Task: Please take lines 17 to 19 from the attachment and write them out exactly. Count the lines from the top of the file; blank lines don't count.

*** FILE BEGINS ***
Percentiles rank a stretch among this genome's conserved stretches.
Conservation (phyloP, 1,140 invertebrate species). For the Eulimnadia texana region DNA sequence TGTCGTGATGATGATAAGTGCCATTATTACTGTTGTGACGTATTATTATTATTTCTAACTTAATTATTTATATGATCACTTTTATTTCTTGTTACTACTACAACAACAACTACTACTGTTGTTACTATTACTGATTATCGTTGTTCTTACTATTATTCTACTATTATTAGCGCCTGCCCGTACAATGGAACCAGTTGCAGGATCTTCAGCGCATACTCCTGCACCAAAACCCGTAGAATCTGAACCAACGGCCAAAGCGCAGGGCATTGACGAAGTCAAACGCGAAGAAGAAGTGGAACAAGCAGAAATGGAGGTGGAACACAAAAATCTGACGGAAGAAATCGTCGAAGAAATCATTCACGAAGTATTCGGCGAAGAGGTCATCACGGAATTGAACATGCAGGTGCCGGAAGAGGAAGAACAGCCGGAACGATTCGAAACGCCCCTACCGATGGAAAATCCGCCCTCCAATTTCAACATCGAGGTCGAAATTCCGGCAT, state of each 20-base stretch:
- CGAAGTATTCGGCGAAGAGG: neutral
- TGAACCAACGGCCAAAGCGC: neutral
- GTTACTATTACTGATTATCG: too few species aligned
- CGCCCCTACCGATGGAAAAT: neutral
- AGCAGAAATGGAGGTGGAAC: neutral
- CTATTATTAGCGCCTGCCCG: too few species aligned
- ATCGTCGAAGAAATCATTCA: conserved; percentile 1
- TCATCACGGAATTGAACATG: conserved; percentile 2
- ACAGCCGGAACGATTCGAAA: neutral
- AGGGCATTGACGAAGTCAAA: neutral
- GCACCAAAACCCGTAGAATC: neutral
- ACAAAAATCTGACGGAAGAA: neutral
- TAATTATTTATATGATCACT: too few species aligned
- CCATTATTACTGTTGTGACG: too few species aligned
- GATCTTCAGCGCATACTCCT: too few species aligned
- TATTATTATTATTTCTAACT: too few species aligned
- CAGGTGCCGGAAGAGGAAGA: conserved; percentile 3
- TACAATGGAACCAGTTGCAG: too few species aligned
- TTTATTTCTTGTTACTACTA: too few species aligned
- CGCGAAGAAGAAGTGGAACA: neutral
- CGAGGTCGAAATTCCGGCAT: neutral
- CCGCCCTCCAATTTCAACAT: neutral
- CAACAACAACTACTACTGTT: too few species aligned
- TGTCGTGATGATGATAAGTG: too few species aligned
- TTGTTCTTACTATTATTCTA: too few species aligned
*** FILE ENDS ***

- GATCTTCAGCGCATACTCCT: too few species aligned
- TATTATTATTATTTCTAACT: too few species aligned
- CAGGTGCCGGAAGAGGAAGA: conserved; percentile 3